The superb quality of the masonry and the architectural details of the palace make it the finest First Temple period building ever excavated in Judah. The ashlars (shaped rectangular stones) are so masterfully cut that mortar was not needed. The blade of a knife will not fit between the beautifully squared ashlars to this day, as the stones are so perfectly fitted together. After cutting, the exposed surface of the quarried ashlars was smoothed with an iron instrument that eliminated the chisel marks made during quarrying. The Hebrew word for this process and the instrument used to smooth the stones is megerah (plural, megerot). The Bible describes “costly stones … sawed (megorarot) with saws (megerah)” (1 Kings 7:9). The term “sawed” is a mistranslation, however. The text actually refers to the smoothing process and the instrument used to smooth the stones.
Unfortunately, the remains of the palace are extremely scant, often barely protruding above bedrock. The fine masonry was robbed in later 040periods for secondary use in other buildings because of its high quality.
Aharoni also found ten finely crafted Proto-Ionic capitals (also called Proto-Aeolic) in the palace, each featuring a central triangle with the point at the top flanked by palmettes on either side.8 Some of the capitals are carved in relief on front and back, while others are carved on only one side. The two-sided capitals were used on free-standing columns; those carved only on one side probably faced the internal courtyard, where seven of the ten capitals were found. The ones carved on only one side probably topped engaged pillars attached to walls, so that only one side of the capital was visible.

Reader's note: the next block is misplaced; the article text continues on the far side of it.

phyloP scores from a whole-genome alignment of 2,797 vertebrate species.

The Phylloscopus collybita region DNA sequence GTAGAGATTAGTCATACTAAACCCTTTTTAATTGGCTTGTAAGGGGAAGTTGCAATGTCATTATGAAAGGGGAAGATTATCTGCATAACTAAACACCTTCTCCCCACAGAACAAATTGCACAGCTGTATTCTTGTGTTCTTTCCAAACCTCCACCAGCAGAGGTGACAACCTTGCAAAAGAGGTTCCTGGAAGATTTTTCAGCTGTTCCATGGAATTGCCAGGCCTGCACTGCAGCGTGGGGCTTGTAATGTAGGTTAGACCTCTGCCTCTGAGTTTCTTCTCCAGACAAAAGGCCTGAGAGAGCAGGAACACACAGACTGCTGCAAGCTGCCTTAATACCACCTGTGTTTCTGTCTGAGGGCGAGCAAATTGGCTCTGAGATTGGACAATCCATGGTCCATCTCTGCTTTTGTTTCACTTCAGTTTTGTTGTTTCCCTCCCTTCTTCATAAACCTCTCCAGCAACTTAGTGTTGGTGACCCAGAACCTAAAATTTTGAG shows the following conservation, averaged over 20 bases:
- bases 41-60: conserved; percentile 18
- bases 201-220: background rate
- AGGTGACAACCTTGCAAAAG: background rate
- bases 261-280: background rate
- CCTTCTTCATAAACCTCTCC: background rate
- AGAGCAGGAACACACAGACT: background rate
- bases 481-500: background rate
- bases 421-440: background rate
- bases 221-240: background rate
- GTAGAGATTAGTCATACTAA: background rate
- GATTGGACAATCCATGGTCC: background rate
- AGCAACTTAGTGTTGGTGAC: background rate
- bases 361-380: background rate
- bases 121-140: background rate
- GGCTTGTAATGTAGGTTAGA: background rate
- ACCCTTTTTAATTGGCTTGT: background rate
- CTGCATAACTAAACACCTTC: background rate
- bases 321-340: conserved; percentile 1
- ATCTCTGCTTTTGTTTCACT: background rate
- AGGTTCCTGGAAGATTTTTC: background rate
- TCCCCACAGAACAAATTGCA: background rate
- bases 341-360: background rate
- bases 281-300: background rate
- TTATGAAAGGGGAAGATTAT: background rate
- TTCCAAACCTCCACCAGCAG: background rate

Another difference between the capitals involves their width. Some are 43 inches wide and others only 31 inches wide. The supposition is that the larger ones were used on bigger columns or pillars. The narrower ones—for smaller columns or pillars—may have been used on an upper floor.
Proto-Ionic capitals are surely one of the most beautiful features in the royal architecture of the kingdoms of Judah and Israel. They have been dated from the tenth century to the eighth century B.C.E. at such sites as Megiddo, Tel Dan, Hazor, Samaria, Jerusalem and at Madeibi‘a in ancient Moab (modern Jordan). Those from Ramat Raḥel represent the most elegant and most developed 041type found in the Land of Israel. Thus they seem to be later than their northern Israelite predecessors found at Megiddo, Tel Dan, Hazor and Samaria.